The 2018 Golden Globes merged an awards show with activism

Talk show host Oprah Winfrey gave a poignant speech that drew from history and her own childhood when accepting the Cecil B. DeMille award. Photo from YouTube.

Prior to the 75th Golden Globes on Sunday, the awards show was already making headlines and sparking controversy and speculation. Many wondered whether actors and actresses  would address #MeToo, a national movement aimed at exposing fostering dialogue about sexual misconduct, misogyny and a number of other societal issues. The evening ultimately witnessed celebrities balancing social activism with celebration of each other’s work.

The night began with the red carpet, which saw celebrities using their platforms to raise awareness about sexual harassment and gender inequality by wearing black and discussing #MeToo when interviewed by reporters.

By wearing black, actors aimed to stand in solidarity with victims of sexual misconduct. Beyond standing in solidarity, a number of celebrities in attendance, including actresses Eva Longoria and Reese Witherspoon, led the charge to combat systemic sexism in Hollywood and across all industries by launching Time’s Up, a legal defense fund to help low-income women seeking justice for sexual harassment and assault in the workplace.  Other actresses like Michelle Williams and Emma Watson invited activists as their guests on the red carpet to further raise awareness about those who are fighting for equality.

Late night comedian and Golden Globes host Seth Meyers promised to address the issue of systemic sexual harassment prior to the awards show, while also celebrating achievements in Hollywood throughout the past year. Meyers’ ability to frame politics into intelligent and insightful jokes energized the night. “Good evening, women and remaining gentlemen,” Meyers said in his opening monologue. “It’s 2018. Marijuana is finally allowed and sexual harassment finally isn’t.”

As the night progressed, the ceremony saw crucial victories for diversity and social progress. Actor Sterling K. Brown made history by becoming the first black actor to win the award for Best Actor – Television Series Drama for his work in This is Us. Aziz Ansari also became the first Asian male actor to win the Golden Globe for Best Actor – Television Series Musical or Comedy for his performance in the Netflix series Master of None. Elisabeth Moss took home the award for Best Performance by an Actress in a Television Series-Drama for her performance in The Handmaid’s Tale, a Hulu original series about a dystopian society with legal restrictions on women’s rights.

Other surprising wins included James Franco as Best Performance by an Actor in a Motion Picture – Comedy or Musical category, beating Daniel Kaluuya, whose performance in the horror-comedy Get Out was one of the most talked about of the year. Three Billboards Outside Ebbing, Missouri, a controversial movie due to its critical portrayal of law enforcement, took home the coveted award for Best Picture – Drama. Despite high expectations for Steven Spielberg’s The Post, the film flopped at the Golden Globes, drawing comments about the irony of a Press Association ignoring a film about the press in a climate that has presented new challenges to the journalism profession.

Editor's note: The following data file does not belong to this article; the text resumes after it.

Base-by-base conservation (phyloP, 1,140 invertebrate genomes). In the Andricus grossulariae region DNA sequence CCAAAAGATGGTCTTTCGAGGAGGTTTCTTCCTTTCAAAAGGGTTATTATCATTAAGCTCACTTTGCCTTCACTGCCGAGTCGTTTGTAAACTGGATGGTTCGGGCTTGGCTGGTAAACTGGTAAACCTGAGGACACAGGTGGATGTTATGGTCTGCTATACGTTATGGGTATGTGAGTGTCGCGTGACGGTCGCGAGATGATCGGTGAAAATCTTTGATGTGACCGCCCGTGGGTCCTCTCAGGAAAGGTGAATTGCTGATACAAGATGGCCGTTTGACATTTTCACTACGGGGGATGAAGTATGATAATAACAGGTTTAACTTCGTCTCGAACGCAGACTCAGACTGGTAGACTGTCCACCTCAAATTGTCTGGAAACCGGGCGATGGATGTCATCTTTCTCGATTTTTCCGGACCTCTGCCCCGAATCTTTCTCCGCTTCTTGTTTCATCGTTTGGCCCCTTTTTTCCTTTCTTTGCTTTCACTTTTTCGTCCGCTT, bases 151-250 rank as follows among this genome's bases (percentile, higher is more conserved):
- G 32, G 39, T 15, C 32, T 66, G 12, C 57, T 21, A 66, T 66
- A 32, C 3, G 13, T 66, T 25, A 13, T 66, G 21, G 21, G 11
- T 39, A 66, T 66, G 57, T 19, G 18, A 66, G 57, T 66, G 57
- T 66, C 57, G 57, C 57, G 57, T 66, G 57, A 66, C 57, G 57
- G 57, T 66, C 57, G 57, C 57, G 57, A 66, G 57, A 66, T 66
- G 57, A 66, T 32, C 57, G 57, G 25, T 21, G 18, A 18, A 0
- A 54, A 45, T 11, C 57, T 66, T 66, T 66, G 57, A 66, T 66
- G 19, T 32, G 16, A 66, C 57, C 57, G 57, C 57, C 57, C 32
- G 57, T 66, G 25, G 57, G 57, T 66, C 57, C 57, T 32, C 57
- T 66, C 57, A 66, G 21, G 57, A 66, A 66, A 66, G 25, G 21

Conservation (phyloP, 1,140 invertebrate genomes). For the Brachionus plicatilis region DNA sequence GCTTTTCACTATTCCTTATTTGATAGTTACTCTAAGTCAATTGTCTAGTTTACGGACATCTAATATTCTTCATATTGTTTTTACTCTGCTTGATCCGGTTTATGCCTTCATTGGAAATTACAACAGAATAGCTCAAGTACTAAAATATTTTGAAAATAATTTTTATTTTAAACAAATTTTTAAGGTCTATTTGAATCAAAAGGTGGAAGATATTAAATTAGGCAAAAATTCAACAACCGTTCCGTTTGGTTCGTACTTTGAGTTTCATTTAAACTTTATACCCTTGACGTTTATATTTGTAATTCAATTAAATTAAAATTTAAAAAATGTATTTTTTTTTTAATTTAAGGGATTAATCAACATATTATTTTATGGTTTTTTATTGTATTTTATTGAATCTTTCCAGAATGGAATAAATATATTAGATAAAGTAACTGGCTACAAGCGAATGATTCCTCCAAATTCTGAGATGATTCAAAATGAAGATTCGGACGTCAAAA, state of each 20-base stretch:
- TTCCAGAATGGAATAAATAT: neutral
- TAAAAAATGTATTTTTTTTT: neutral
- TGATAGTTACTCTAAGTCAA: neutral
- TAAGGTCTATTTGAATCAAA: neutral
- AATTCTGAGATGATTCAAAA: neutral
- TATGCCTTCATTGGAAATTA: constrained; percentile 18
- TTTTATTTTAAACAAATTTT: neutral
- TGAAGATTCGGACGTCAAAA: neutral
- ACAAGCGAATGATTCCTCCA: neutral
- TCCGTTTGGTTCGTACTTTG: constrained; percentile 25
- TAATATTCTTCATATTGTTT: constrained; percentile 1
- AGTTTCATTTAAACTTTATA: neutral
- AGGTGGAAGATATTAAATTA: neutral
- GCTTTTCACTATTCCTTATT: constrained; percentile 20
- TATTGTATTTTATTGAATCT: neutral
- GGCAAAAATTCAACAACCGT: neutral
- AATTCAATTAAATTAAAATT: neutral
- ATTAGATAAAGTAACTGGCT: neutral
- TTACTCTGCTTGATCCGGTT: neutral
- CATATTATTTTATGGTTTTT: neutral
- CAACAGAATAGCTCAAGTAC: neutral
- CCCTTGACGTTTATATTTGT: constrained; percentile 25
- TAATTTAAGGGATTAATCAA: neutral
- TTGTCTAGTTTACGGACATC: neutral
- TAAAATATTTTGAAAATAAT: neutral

Some snubs of the night included Jordan Peele’s Get Out, which offered widely discussed commentary about modern race relations, and James Ivory‘s stunning adaption of Call Me by Your Name in the category for Best Screenplay – Motion Picture. Additionally, although Lady Bird brought home the award for Best Picture – Comedy or Musical, many expected director Greta Gerwig to be nominated for Best Director for her debut film.  

Nonetheless, the evening saw plenty of widely predicted outcomes, too. Nicole Kidman won the award for Best Performance by an Actress in a Limited Series or Motion Picture Made for Television for her work in “Big Little Lies,” while her co-star, Alexander Skarsgård, won the award Best Performance by an Actor in the same category. Another predictable winner of the evening was Pixar’s Coco, which won the award for Best Animated Feature, but a shadow loomed over the film’s victory due to the multiple sexual assault allegations against Pixar co-founder John Lasseter.

The highlight of the evening was a surprisingly emotional speech given by Oprah Winfrey, who became the first black woman to receive the Cecil B. de Mille award. Winfrey dedicated her speech to discussing the oppression and historic accomplishments of black women, thanking the press and giving a nod to the #MeToo movement.

The 75th Golden Globes was an evening of historic firsts for diversity and women in the industry. Throughout the night, actresses used their platforms as presenters to continue shining light on women’s issues in Hollywood and advocating for change. Notable absences of the night included the outspoken actress and activist Rose McGowan, who expressed her disdain for the Golden Globes all-black fashion statement and what she called the “Hollywood fakery” of the night. Asia Argento, who was featured heavily in the New Yorker story that exposed years of sxual misconduct allegations against Hollywood executive Harvey Weinstein, wasn’t invited to the show and neither was Rosanna Arquette, another prominent Weinstein accuser.

But notably, while the entire awards show focused on the theme of female empowerment, no women were nominated for Best Director, a hypocrisy actress Natalie Portman did not shy away from calling out. “Here are the all-male nominees,” she said as she presented the category. Actress Barbra Streisand also joked about her status as the only woman to win the award of Best Director at the Golden Globes back in 1984, nearly 30 years ago.